I thought I should share the completed mural titled 'Making' by the kids at the library. I love the theme of the factory that the kids came up with...and they had fun sharing the titles of some of their favorite novels (mine, too) - Harry Potter, Wizard of Oz, The Hardy Boys, Paper Bag Princess, The Book Thief, Charlotte's Web, Catcher in the Rye, Alice in Wonderland, Sherlock Holmes, Little Women, and The Hobbit.
As challenging as it can be to keep a room full of fourteen children busy (and paint-free) it is always such a pleasure to see their joy when they come together to complete a project like this.
The other day I stumbled upon two floppy discs which held these photos which were taken by my friend, Calgary photographer Trevor DeGraff almost fifteen years ago. It took a little research to find a place that I could transfer them and not all were legible but Staples (thank you!) was able to salvage some. These were taken when I was first beginning to exhibit and while Trevor was studying photography, so my family became great subject material for him and I have some documentation of my first actual studio space in my house on the park.
I loved that space...it wasn't as large as the space I currently use and had no windows but the artificial lighting was fantastic and I loved the linoleum (versus the carpet I have now...it's warm but not great for drawing) and it was very warm and cozy. Plus, at the time I had little ones and had a perfect little nook for them to play. At the time I also wished I had a different easel like the wooden one I have now but I have to say, the old solid metal easel was wonderful as it only touched the canvas in four tiny spots...now I have to take the canvas off the easel whenever I want to finish the top and bottom edges as I like to wrap my paintings around the sides.
Anyway...I'm thankful that we were able to salvage these photos as they've brought with them good memories of my first exhibit at ArtSpace which was FANTASTIC - Tim Tamashiro and his quartet performed, Bernard Callebaut supplied delicious Belgian chocolate, A-Channel documented it, and there was plenty of champagne to go around. Sigh. Such wonderful memories.
I've been ill quite a bit lately, and though I know why, I don't know why I allow myself to do this...you know, overbook myself and allow myself to be drawn in too many directions at once. I know that my body and soul need rest and lots of creative time. So, Monday I allowed myself a day of rest and nourishment...which included lots and lots of sleep...and Tuesday I spent most of my waking hours hours in my studio and I feel absolutely refreshed. I began preparing a couple of new canvases over the weekend and it was good to get back to work.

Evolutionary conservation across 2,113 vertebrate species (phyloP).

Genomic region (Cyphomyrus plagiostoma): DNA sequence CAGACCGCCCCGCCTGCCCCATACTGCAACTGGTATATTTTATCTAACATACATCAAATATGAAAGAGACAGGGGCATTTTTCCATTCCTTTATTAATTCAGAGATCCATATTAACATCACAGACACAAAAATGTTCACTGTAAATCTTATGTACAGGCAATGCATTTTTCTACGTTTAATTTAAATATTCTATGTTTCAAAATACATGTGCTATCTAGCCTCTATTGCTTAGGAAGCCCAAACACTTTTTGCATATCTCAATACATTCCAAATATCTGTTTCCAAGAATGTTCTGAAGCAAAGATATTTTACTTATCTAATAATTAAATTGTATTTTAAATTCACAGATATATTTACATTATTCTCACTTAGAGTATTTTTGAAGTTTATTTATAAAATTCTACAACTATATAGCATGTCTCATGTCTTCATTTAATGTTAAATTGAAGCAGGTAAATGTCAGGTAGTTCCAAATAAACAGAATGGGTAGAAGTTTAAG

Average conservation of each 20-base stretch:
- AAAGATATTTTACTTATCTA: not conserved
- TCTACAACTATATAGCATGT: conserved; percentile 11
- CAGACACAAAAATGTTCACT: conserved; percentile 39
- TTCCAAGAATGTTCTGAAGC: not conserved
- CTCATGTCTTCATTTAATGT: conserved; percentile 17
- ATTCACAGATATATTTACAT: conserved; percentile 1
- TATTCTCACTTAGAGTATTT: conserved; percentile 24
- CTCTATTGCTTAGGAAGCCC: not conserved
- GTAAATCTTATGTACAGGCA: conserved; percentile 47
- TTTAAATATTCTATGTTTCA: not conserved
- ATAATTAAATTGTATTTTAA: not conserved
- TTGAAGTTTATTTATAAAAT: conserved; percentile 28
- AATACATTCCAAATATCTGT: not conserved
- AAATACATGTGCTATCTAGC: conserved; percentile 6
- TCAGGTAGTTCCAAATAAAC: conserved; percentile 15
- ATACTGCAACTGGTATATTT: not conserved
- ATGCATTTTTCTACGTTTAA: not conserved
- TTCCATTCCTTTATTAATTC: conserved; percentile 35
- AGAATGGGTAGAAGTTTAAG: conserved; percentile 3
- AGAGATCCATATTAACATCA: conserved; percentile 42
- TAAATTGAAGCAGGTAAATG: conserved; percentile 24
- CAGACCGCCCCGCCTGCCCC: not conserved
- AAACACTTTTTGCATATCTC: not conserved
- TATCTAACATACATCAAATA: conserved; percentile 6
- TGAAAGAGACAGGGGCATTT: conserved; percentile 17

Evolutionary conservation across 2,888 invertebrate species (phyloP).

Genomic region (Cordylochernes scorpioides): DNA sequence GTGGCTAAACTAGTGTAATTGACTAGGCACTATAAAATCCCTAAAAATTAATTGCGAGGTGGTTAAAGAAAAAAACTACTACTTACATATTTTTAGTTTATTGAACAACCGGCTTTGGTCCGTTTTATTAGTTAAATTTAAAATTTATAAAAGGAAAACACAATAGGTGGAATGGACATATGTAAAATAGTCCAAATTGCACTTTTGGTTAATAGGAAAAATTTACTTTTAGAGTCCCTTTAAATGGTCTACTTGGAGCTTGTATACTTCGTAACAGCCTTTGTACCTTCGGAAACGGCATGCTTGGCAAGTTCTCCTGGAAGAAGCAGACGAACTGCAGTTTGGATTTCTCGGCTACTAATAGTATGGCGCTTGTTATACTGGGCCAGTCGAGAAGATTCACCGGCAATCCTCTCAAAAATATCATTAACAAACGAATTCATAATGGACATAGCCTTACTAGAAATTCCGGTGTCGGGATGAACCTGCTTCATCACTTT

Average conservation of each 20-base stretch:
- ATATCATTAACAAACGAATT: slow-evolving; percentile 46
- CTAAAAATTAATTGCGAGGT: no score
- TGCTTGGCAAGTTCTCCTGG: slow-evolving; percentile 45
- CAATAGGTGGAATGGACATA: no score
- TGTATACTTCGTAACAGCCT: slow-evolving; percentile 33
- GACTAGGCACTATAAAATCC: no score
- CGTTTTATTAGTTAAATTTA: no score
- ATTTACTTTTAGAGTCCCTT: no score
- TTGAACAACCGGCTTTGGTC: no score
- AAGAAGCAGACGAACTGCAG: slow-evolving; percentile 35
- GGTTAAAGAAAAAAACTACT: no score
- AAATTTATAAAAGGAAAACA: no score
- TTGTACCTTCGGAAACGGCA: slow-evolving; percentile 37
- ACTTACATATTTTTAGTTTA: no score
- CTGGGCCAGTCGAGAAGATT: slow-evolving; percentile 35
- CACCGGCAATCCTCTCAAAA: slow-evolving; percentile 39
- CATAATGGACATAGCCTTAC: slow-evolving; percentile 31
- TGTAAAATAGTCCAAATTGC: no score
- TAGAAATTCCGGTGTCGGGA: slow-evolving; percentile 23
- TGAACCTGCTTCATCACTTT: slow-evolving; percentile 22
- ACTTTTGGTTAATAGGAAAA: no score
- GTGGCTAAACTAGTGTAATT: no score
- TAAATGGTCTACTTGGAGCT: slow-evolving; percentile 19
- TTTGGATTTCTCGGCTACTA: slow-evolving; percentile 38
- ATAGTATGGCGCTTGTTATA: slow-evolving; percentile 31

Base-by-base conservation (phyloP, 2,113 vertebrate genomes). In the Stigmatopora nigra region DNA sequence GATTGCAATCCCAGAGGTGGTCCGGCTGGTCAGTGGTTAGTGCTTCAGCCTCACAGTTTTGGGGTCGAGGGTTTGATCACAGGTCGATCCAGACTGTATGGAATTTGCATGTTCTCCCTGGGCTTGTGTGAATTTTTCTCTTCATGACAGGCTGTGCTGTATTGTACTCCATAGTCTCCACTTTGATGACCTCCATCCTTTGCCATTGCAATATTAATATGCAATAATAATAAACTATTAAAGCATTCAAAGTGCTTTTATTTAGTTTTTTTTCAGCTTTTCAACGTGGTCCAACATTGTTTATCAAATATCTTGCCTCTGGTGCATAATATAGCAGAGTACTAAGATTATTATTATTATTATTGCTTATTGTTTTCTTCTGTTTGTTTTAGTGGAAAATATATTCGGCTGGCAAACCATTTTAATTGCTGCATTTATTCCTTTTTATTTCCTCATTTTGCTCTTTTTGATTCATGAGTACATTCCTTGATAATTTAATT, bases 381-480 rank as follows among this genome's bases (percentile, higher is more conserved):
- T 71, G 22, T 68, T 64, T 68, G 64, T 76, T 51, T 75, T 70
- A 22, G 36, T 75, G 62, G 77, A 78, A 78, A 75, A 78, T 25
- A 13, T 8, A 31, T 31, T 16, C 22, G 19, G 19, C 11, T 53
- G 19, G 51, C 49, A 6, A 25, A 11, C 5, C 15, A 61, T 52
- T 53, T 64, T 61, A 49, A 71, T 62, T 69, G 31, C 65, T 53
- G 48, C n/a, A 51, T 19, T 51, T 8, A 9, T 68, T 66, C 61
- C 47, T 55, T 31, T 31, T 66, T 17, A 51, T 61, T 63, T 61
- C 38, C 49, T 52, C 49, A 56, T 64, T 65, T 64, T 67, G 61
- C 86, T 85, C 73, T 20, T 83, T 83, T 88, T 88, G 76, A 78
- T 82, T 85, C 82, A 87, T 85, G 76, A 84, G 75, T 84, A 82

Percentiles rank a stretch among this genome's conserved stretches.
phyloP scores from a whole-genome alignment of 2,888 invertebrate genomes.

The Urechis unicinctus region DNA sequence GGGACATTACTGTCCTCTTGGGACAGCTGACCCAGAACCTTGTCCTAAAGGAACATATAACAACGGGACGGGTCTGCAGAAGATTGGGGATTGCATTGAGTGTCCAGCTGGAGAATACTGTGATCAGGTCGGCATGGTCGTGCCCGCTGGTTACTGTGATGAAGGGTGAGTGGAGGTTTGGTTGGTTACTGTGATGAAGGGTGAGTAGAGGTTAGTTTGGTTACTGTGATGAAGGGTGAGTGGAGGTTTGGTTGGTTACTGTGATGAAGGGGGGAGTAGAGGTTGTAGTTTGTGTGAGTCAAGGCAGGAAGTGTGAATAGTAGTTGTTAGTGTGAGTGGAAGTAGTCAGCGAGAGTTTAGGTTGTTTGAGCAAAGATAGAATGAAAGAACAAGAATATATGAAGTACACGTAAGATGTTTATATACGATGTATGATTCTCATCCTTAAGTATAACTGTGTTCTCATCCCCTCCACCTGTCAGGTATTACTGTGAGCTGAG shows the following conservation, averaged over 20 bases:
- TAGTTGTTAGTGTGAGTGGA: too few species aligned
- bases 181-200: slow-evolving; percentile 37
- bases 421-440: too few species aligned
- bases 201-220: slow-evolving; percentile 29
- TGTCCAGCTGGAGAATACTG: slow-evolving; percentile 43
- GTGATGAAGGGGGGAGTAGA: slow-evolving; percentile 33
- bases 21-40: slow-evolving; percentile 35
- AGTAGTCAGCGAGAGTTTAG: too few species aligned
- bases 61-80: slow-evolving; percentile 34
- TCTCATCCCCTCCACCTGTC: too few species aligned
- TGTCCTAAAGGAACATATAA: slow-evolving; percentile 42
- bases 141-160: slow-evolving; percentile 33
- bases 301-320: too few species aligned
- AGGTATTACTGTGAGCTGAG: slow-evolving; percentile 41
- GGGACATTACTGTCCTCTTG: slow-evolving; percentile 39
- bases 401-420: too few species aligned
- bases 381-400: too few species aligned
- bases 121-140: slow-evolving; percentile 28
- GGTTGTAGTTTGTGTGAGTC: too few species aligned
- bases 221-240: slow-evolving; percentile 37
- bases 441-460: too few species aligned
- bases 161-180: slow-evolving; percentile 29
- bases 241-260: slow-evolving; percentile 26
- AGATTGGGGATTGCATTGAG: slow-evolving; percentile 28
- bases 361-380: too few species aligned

I know what I need, I know what I love and yet I allow the demands of the outside world to dictate my schedule far too often. Though the meetings I attended were really wonderful, and what I feel is being accomplished is phenomenal, I have to remember to give myself plenty of creative time. To me, that means spending hours painting, sketching, looking, reading, drinking a lot of green tea, and doing it all over again and again. A good combination of physical work as I tend to stand at my easel or work on the floor interspersed with fresh, hot tea and a cozy seat on my daybed in the studio to look at the work in progress, asking myself questions...Is the composition working? Is there enough contrast? Are the colours working well together? Is the image comfortable to my eye or does it need tweaking? Do I need to let go of something I really love in order to allow something better?
I'm already excited for today.
The sky grew darker, painted blue on blue, one stroke at a time, into deeper and deeper shades of night.
In spite of an unfortunate cold I picked up, I really enjoyed my Saturday morning spent painting at Good Earth Café. I met many new people that were so kind and encouraging and also chatted with friends. One young gentlemen (an interesting seven year old) pulled up a chair next to me and we had the most educational conversation. He thought that the next painting I worked on should be a dragon...he loves dragons. Apparently they are not easy to spot and live in pine trees. What a pleasant fellow and such wonderful stories. Can't wait until he's old enough to join the Jr Artist Program at the library.
I was able to complete one piece that I had begun previously and to begin another which I look forward to working on some more. It was really a lovely morning. I decided to title the new piece 'Sky Dance', my ode to Van Gogh's 'Starry Night'. Like Van Gogh I painted it in the light of day, with a memory of the stars dancing in the night sky, though unlike him, I painted it in a beautiful location, while being served delicious vanilla bean tea by the fabulous young ladies at the café and listening to music I love. All-in-all a perfect way to spend a day.
Live painting at...
GOOD EARTH CAFE
1109-35 Mackenzie Way SW
Saturday, February 8, 10-12pm
Recently I stumbled upon these old photographs and was reminded how often I'm asked how I found my métier, or heart-knowing, in this creative life and I have to admit that it found me. I studied Art & Design in Red Deer College in the mid-80's, met my husband and moved to Manitoba, got a 'real' job as a Practice Administrator of a dental office and kept painting. The job was good as I got to be involved in design for renovations and all business related items and there was so much variety which was a perfect fit for me. I also got to create new filing systems, change all the manual processes into computerized ones and to learn how to design a website at a time when everything was written in html, not an easy task for me, but the challenge was fun and, oh how I love to organize.